i brought this batch up to a boil, then dropped it down to simmer for 30 minutes.  i don't pretend to understand why, but if you are canning Whole tomatoes, you don't have to do this.  but if you cut them up like i did, you have to cook them.  
once the cooking was done, i began filling my jars with tomatoes.  i use a Ball canning kit that has the funnel and tongs for removing jars, lids, etc when processing.  you'll see in a bit, i didn't need the tongs, but the funnel is great because it's sized for Wide Mouth as well as Regular Mouth jars.
i also found numerous instructions that said to put a little lemon juice in the bottom of your jars before filling them. i have no idea what this is for, but did it anyway. i assume it must be something related to preserving the contents.  the chopstick that you see in the photo above was used to poke around and get rid of any air bubbles - but i'm not exactly consistent in doing that.  
the first batch of jars i did were just straight tomatoes.  nothing fancy in with them.  but the 2nd batch i did....
i went all spicy spicy on them!  all the jars have at least one clove of garlic.  some of the jars have Red Pepper Flakes and the others have Italian Seasoning.  can't wait to see how these taste (fingers crossed)!
so here's where things go off the beaten farmer guy that supplies me all my produce FOR FREE (thank you Jim), told me about an oven method.  normally, you'd have another larger pot of boiling water going, heat your lids up in a separate shallow pan of water to losen up their glue, put the lids & rings on your filled jars, and submerge them in the boiling pot for 5 minutes.  that's the standard for sealing them. 
the method i used this time was after filling the jars with tomatoes, put the lids and rings on - DO NOT heat the lids up in a shallow pan of simmering water.  turn your oven on to 200 degrees F & set the timer for 1 hour.  
 put your jars in directly on the racks (although i did use a cookie sheet for my 1st set - habit for not making messes in the oven but you don't need it).  shut the door & let the oven climb to temp & wait for the timer to go off.  seriously, that's it!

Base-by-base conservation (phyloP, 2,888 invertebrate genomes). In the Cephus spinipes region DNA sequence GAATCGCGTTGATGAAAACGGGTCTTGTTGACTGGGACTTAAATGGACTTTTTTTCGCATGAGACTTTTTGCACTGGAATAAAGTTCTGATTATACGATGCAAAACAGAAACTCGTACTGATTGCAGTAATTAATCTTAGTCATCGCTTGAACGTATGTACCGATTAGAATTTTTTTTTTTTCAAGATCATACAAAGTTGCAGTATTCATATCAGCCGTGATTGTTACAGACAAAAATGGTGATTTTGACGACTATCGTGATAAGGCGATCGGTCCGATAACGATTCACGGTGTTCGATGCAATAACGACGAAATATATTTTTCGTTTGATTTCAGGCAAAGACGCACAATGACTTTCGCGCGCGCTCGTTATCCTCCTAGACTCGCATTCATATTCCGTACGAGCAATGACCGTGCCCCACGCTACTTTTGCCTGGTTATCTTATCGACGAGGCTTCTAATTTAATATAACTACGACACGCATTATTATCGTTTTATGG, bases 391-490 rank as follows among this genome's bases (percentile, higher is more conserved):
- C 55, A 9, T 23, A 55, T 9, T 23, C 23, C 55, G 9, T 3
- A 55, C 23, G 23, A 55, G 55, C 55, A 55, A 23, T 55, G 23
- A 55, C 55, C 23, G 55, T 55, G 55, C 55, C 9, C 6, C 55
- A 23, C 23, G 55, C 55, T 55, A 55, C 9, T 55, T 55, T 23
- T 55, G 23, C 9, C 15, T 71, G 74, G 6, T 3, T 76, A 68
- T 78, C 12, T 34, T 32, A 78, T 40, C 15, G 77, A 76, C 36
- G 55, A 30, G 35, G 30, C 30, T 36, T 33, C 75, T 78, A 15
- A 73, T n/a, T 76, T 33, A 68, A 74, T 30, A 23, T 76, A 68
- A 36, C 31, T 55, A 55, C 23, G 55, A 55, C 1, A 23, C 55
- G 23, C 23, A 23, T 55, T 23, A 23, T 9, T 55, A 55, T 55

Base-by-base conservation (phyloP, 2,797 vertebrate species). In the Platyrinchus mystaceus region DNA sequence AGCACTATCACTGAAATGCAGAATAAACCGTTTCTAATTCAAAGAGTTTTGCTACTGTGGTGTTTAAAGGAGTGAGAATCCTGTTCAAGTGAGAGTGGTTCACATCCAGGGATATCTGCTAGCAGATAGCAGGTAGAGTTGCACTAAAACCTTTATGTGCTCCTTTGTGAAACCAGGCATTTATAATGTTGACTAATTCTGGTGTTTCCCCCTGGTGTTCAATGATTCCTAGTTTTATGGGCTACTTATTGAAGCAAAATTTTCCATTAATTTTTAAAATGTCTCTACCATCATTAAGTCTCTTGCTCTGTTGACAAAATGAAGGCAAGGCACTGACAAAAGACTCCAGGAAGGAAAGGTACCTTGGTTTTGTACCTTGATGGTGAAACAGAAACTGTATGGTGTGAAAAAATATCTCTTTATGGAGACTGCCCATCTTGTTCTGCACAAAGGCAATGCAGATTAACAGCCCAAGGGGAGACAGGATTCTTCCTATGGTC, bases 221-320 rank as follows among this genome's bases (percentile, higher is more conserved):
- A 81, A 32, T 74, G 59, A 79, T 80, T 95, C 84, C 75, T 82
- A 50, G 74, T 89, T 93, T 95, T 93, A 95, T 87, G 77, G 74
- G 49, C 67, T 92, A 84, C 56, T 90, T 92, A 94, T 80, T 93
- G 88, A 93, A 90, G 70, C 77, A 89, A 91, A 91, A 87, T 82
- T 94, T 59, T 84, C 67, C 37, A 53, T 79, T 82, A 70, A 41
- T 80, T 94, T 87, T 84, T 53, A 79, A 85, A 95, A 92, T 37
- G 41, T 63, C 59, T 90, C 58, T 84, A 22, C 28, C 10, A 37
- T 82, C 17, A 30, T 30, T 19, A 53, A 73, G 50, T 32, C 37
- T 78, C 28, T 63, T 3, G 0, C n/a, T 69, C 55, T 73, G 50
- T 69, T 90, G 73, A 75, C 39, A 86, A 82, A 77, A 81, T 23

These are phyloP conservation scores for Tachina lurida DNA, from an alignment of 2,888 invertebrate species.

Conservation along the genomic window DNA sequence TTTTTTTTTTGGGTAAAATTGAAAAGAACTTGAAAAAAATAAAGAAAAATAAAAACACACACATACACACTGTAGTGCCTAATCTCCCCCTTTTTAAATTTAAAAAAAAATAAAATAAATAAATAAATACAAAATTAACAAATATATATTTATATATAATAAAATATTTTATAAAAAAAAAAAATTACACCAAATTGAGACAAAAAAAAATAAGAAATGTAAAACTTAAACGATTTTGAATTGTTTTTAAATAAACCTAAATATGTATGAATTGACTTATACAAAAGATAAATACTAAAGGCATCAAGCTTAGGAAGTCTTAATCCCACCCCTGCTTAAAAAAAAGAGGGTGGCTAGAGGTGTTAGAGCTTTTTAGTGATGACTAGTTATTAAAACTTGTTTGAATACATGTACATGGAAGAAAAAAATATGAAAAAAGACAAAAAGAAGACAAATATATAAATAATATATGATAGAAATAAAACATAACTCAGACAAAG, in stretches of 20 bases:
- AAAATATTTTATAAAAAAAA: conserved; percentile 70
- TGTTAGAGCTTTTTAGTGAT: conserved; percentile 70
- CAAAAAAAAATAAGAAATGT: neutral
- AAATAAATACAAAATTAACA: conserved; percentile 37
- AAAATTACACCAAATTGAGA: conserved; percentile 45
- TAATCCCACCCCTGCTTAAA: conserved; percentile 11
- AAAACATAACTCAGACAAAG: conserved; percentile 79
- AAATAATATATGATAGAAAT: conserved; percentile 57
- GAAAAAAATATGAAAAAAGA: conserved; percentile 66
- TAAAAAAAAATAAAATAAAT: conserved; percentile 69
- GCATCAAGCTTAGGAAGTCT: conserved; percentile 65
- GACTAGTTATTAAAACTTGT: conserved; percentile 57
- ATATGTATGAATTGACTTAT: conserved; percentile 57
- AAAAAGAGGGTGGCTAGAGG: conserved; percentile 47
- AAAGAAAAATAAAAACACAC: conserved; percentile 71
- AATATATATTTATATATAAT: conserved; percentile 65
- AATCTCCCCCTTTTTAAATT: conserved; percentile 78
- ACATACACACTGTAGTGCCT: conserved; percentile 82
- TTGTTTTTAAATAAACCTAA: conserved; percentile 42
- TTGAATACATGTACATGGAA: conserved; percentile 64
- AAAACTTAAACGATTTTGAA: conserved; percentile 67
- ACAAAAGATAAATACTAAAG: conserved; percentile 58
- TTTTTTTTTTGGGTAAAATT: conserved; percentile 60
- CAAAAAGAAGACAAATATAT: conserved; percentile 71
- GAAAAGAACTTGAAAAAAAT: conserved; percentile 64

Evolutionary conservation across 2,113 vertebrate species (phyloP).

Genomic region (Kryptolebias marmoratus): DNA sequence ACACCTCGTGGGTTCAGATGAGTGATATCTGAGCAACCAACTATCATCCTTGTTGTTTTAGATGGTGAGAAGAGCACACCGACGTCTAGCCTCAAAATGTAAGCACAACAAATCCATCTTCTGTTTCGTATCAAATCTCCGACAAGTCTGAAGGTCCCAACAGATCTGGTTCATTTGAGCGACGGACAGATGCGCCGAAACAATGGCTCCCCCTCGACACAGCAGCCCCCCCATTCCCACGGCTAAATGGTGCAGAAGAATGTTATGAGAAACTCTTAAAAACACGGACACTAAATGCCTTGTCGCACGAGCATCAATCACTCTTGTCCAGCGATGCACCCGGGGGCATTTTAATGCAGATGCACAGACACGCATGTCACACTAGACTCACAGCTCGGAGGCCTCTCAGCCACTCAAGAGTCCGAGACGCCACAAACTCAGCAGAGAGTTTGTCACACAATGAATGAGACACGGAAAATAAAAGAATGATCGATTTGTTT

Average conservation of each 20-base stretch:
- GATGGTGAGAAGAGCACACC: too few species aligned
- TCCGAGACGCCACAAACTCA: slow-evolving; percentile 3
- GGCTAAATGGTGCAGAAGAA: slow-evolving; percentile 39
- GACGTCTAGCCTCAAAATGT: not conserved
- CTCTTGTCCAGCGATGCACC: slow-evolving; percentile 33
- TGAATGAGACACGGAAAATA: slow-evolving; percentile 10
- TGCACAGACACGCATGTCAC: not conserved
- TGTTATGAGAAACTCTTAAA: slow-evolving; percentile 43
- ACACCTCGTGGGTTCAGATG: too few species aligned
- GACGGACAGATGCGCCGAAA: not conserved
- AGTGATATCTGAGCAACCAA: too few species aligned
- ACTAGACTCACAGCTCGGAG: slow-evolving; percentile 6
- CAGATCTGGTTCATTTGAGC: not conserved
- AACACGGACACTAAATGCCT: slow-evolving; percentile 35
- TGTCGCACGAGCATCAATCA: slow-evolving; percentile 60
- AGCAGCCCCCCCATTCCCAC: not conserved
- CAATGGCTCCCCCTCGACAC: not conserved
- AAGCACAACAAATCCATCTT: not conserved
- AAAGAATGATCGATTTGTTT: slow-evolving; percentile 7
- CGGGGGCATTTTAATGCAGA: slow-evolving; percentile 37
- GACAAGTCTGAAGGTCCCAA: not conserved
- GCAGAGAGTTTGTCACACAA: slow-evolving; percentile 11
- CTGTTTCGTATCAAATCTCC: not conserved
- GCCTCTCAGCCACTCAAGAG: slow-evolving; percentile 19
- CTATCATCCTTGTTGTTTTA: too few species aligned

when the timer goes off, turn the oven off & either let them cool down in the oven, or take them out & let them cool on the counter.  i did both & it didn't seem to make a difference.
it's a bit weird because i'm used to the water bath for sealing them, but it makes sense: the gradual rise in temp does the same thing by softening the glue on the lids & sealing them down.  the only difference was after removing them, i didn't hear that gratifying "pop" when the seals took, but i did see the lids go down when i came back to check on them.  i tested the seals by waiting 24 hours & removing the rings & lifting the jars by the lids - none of them gave way which means the seals took!
i won't pretend the oven method is easier/better, especially since i haven't eaten any yet.  this winter will tell me that.  but it is a nice trade-off if you don't have a pot tall enough to process Quart jars in.  the water bath method is faster, usually on requiring 5-10 minutes of processing, but the oven eliminates that big pot of boiling water & having to lift filled jars out of it - something that always makes me nervous as the Most Clumsy Person in the World.
don't get me wrong, it's a good deal of work to do this.  but isn't there something so gratifying about canning your own stuff?  i come from a family that did all their own preserves, veggies, etc., and while i wish i had taken more of an interest in this when my mom, aunts, & grandma were here, i just feel good knowing i'm doing something that would make them proud. better late than never!

1 comment:

Anonymous said...

Oven canning is so NOT safe Hope you don't get sick when you eat this